Oh Shit, This Feels Heavy November 10 2010
REMINDERS: Sign-up for blood work retesting under the ROOTS header. Lululemon Roots Night has been changed to include the dudes of the shop. See you Friday from 6-8pm for drinks, mingling, and shopping.
Five rounds for time of:
Bear crawl 100 feet
Standing broad-jump, 100 feet
Do three Burpees after every five broad-jumps. If you’ve got a twenty pound vest or body armor, wear it.
Whether you’re training for life, a sport, or a competition, your state of mind plays a tremendous role in your perceived capability in a workout and that perception continuously hinders or advances us as athletes. I had the fortunate experience of learning this first hand on Tuesday.
The coaches’ workout started off with a bang, meaning Ryan was doing his high school gym coach impression and Zac was yelling a lot. Pumped for a session with the crew, we settled on the mainsite workout of the day – 5×1 overhead squat, 5×1 front squat, 5×1 back squat, increase the load with each rep and get to heaviest load possible.
Ten lifts in I PR’ed my last rep of my front squat. Holler! I confidently loaded the bar for my first back squat, excited about the last five lifts. I was just five pounds under what I had doubled just a few weeks ago, I was definitely going to break through! I took the bar from the rack, squatted and (oh shit this feels heavy) slowly came up out of the lift struggling to keep my chest up and wanting only to get the bar back in the rack.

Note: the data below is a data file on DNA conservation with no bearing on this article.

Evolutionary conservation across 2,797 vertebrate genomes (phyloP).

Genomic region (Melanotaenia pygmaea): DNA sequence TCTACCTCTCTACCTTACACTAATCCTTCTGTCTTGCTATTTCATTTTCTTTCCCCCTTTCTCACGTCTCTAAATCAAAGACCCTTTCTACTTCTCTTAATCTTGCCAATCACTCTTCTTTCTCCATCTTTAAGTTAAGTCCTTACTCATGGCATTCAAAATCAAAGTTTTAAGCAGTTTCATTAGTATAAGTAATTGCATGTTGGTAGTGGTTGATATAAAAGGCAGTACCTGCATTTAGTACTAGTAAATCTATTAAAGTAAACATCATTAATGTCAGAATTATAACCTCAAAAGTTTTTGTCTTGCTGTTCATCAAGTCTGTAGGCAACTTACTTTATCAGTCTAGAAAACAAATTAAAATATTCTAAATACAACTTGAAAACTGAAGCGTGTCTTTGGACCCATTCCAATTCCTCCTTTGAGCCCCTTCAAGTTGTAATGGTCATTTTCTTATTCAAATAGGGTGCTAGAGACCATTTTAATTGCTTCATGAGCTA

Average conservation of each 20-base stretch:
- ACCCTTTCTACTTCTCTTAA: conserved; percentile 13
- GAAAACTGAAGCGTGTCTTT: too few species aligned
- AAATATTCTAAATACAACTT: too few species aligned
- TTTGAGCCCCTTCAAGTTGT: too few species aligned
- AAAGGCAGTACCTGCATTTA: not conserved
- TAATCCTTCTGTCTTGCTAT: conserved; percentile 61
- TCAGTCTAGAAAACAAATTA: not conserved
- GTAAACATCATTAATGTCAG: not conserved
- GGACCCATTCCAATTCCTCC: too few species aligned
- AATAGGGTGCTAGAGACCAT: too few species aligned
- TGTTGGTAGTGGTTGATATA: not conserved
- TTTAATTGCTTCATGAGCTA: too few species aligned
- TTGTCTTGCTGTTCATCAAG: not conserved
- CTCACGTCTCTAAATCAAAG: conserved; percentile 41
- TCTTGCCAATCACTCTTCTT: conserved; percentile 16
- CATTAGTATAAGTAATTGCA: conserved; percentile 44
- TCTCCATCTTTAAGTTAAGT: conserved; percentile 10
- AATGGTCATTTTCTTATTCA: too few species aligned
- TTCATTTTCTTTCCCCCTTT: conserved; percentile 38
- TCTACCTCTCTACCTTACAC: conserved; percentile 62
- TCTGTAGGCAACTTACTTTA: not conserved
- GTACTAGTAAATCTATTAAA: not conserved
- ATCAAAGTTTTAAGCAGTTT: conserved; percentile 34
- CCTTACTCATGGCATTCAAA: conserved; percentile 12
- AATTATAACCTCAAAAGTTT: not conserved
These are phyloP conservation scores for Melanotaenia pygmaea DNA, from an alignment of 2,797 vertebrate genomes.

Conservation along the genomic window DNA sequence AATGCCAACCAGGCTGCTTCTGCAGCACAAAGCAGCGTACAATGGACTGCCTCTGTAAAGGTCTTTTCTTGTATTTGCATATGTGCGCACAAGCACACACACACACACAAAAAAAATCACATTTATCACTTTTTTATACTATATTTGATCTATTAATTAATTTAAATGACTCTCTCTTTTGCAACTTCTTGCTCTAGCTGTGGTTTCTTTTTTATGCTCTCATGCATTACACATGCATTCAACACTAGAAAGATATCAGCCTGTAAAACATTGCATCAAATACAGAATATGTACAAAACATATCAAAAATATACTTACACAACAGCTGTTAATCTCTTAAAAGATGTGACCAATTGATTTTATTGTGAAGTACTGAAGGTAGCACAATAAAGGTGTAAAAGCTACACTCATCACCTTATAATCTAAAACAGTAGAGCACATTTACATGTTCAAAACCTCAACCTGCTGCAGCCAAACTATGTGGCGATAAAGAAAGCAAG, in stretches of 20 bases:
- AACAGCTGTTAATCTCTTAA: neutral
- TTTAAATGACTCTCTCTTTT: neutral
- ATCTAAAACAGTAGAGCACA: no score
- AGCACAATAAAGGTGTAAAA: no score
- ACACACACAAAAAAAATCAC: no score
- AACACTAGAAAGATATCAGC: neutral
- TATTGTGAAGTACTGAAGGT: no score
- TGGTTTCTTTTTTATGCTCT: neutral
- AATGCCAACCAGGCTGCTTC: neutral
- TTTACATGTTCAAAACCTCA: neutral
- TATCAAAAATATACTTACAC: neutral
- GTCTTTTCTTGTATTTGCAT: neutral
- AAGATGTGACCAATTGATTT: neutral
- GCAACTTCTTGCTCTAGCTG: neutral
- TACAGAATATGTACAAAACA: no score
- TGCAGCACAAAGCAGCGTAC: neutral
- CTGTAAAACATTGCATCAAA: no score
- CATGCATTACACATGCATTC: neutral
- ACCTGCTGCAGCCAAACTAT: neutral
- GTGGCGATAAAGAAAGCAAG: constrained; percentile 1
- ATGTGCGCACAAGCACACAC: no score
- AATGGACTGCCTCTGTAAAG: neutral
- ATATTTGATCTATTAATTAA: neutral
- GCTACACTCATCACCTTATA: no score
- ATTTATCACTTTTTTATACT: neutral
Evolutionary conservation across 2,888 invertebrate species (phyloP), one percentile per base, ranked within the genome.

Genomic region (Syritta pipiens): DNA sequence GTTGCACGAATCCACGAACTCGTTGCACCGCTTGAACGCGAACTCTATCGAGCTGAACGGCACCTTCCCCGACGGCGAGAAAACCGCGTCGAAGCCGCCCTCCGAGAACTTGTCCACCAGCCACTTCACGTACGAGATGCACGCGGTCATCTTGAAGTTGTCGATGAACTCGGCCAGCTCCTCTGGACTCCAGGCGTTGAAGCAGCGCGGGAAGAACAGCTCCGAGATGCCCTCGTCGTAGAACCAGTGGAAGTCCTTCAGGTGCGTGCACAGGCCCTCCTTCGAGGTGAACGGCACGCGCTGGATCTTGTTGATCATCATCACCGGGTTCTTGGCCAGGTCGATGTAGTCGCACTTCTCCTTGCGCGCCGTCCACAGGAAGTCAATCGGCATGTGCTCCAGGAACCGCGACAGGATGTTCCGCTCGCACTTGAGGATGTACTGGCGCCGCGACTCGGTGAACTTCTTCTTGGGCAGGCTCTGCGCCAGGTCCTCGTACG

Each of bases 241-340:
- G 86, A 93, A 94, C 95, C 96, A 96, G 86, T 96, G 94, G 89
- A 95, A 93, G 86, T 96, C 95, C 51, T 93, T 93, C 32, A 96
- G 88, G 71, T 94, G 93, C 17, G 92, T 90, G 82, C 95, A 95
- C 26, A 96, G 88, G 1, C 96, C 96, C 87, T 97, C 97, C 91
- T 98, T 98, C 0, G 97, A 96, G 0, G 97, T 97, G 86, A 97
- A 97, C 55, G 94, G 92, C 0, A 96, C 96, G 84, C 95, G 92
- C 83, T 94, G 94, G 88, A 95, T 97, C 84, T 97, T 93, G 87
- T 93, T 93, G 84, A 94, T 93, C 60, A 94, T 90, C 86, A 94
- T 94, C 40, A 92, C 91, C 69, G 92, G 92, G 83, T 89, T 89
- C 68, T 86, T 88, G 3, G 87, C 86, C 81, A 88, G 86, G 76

I was crushed. What the shit!? How had my last front squat felt so freaking strong and a 5 pound increase to a back squat, a much stronger lift, had destroyed me? How was I going to get through the next 4 lifts increasing the weight each time? What had gone wrong? Maybe my training really wasn’t going in the right direction? Maybe I need to back squat more? Maybe I need to train more? Maybe I need to spend more time warming up. Or maybe, I’m just not the athlete I once was…
Pissed, I loaded the bar for my partner’s lift. Afterward, as I begrudgingly loaded the bar for my next lift, I screamed, “holy shit” realizing that I had actually squatted 20 pounds more than I had thought AND that the lift was just 5 pounds under my PR!! Zac confirmed.
I was stoked.
This is the point in the story when I thank the coaches. Thanks coaches. I tried to cop out at this point. I figured that the lift was good enough for the day and there was no way I had a PR in me after 12 heavy squats and a PR in my front squat, especially after how heavy that had felt – I barely made it! I even tried to go back down!
In the end, I PR’ed my 1 rep max back squat by 5 pounds. I left the shop on top of the world, smiling ear to ear, so in love with Eric, loving our shitty 12 year-old car I was about to drive home, thankful for my great coaching staff, excited about training and life and CrossFit, and day dreaming about where my 1 rep max could be in another 3 months. Quite the turnaround from my outpouring of negative emotion and thoughts after the first back squat. And it was all because my perception of what should feel heavy and what I was actually lifting were misaligned.
Moral of the story – our state of mind plays a tremendous role in our approach to a workout and how we feel about it afterward. We place ceilings and limitations on our performances. Your body is capable of so much more, it’s our mind that fucks it all up.